Ask ten people and you’ll probably get the same answer: holiday travel is seldom, if ever, all that comfortable. But especially for people with arthritis, traveling can be grueling, aching, and flat out awful. But there is a ray of hope, a chance to improve your odds.
By land, air, or even sea, the jostling, tight seating, and limited ability to get up and move around while traveling keeps pressure on the joints and provides little opportunity for relief. Combine the default travel discomfort with an ongoing pandemic and the oncoming holidays and you’ve got a recipe for aches and pains like you’ve never felt before.
Just in time for the holidays, UAB Medical West offers some simple tips and tricks to make traveling with arthritis a little more manageable--and a lot less painful.
Some people like to pack days ahead. Others just throw everything into a piece of luggage an hour or so beforehand. When traveling with arthritis, though, you’ll want access to relief, and relief is only as good as where you left it.
In both plane and car, you’ll want to keep your medications close by. Packing your medication specifically in a carry on bag, or keeping it nearby in a car, can give you easy and ready access.
Leave prescription medication in the original pharmacy bottle to avoid confusion at airports or during traffic stops, and make sure to consult your doctor about any over the counter medication you may take along.
When you want it, you’ll be glad you packed it where you did!
Proper hydration can be difficult on the best of days, but during travel it can be twice as hard. While it may be tempting to avoid drinking enough water--either to reduce stops in a car or to avoid the lavatory on an airplane--reducing joint pain and treating the symptoms of arthritis depend on proper hydration.
Water helps the production of synovial fluid in the cartilage of our joints (which can cause pain when dry and hard). Water can also reduce inflammation around the joints, improves circulation, and promotes the immune system’s response.
As you travel, remember not to stray too far away from your bottled water!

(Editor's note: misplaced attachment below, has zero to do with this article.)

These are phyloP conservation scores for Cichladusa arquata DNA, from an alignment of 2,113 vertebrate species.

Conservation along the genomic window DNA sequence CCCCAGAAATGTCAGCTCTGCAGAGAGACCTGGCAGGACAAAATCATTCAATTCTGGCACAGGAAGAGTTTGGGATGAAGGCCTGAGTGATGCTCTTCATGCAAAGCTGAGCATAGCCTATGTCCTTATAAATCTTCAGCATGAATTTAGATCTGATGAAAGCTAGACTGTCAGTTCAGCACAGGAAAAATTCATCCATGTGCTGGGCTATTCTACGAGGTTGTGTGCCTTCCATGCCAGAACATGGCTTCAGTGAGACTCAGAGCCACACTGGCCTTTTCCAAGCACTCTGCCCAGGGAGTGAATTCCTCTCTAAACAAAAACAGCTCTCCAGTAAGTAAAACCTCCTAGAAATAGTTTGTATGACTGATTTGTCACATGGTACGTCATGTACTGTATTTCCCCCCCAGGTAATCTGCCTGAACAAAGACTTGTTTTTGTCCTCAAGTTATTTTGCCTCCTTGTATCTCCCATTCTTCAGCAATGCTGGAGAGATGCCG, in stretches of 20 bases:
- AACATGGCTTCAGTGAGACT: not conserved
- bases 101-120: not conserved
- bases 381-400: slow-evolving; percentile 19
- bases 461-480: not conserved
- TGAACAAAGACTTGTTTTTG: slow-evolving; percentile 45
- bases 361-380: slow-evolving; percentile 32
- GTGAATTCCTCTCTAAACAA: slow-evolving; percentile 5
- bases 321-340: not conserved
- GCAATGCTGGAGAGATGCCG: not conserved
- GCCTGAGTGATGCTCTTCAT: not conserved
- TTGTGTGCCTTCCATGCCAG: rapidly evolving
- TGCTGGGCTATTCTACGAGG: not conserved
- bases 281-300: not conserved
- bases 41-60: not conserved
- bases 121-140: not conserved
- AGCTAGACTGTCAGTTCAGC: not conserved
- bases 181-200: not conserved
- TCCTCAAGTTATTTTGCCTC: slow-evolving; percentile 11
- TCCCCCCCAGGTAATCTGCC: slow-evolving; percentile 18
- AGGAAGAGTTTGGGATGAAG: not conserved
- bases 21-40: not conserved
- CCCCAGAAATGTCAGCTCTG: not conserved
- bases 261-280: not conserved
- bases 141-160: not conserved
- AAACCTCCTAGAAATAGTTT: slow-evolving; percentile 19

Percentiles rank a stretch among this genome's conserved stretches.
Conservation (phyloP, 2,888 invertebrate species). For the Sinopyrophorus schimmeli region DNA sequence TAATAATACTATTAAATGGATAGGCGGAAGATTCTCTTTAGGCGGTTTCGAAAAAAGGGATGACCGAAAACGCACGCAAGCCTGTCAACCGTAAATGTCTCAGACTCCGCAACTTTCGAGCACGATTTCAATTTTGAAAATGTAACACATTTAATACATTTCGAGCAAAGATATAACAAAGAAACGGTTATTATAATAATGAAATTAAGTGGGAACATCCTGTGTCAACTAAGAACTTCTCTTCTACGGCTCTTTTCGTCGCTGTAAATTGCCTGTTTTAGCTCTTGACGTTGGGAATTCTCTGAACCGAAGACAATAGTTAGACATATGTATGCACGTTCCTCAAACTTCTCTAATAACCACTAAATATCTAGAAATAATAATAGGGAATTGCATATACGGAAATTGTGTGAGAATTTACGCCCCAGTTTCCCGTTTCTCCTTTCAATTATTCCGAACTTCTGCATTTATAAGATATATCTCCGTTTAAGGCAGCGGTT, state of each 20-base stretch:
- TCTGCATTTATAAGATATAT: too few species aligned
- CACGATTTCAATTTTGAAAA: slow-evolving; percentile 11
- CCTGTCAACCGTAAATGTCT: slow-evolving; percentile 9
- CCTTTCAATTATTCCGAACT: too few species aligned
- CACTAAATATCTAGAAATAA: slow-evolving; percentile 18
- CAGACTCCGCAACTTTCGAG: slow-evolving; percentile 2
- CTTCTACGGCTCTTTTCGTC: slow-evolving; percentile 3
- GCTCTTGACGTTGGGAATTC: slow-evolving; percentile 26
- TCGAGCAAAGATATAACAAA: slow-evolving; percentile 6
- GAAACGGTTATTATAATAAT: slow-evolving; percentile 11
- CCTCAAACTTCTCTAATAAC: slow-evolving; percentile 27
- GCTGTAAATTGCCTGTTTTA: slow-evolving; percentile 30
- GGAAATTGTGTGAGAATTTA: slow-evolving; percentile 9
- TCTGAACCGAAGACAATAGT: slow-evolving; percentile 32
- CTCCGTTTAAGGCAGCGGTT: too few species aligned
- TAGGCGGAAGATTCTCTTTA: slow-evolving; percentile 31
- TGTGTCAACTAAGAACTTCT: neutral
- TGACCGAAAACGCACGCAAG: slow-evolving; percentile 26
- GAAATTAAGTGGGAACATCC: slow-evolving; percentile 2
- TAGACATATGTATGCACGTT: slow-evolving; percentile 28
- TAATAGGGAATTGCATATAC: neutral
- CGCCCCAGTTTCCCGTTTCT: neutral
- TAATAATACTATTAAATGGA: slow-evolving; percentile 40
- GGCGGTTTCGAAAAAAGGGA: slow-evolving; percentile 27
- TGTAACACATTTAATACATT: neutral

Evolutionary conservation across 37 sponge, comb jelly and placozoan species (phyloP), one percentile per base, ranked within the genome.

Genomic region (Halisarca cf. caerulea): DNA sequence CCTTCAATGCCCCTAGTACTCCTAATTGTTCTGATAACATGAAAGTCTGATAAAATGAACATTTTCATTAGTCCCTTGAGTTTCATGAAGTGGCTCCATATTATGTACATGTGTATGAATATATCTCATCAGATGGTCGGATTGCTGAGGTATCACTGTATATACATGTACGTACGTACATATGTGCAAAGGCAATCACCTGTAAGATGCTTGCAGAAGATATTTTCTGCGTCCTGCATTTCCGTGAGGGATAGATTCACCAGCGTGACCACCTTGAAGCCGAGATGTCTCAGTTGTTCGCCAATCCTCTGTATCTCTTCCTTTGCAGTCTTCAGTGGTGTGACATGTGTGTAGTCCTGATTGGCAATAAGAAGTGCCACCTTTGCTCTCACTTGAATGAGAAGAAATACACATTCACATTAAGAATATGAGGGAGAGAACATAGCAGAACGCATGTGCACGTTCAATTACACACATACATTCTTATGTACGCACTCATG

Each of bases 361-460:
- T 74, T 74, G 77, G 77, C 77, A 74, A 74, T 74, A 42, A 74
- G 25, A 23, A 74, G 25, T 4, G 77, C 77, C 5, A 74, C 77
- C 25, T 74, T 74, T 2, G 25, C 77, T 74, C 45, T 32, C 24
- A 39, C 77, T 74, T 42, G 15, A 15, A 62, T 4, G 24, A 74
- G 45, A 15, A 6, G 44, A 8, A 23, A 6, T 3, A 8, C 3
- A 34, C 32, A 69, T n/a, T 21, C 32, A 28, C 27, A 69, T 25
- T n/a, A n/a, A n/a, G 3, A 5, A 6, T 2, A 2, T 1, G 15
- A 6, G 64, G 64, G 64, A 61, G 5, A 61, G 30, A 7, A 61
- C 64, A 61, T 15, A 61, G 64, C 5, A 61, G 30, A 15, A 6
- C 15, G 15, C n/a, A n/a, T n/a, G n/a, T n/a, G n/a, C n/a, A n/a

Braces and compression sleeves are default equipment for arthritis sufferers--never more so than when traveling.
Most airports expect travelers wearing special equipment. A metal-free brace can keep you moving through airport security without too much of a fuss. Knee and wrist braces can also keep you pain free behind the wheel of a car.
Braces and other wearable devices are generally accepted during air travel and can make the road that much easier to tolerate.
Don’t Forget to Stretch/Ask for Help
Air travel is tight by nature. Traveling in a car inspires less stopping and more driving, even when we know we need a break. But stretching is important and movement (even temporary) improves circulation.
Airports are happy to help you with both getting to and on your plane. Arrangements are easily made on the day of travel itself, though doing so ahead of time can’t hurt.
Don’t be afraid to get up and walk around in the aisles. If possible, choose an aisle seat or talk to the airline about a seat with extra leg room. When traveling by car, don’t put off stopping when you need to. You’ll get where you’re going in the end. A stop to stretch the legs and back could give you the strength you need to keep on going!
Happier Holiday Travel
Living with arthritis can be trying and traveling with it can be a literal pain. Thinking about your needs ahead of time can make all the difference during the holiday season!
To learn more about arthritis travel tips, or to schedule an appointment to manage your arthritis before the holidays, call UAB Medical West today!
Arthritis shouldn’t hold you back from joining your loved ones this holiday season. With proper preparation and expert advice from the professionals at UAB Medical West, you can plan your journey with aches and pains in mind. Call 205-996-WEST today to schedule an appointment. Serving Hueytown, Hoover, Bessemer, McCalla, and Vance, UAB Medical West wishes you safe and comfortable travels this holiday season.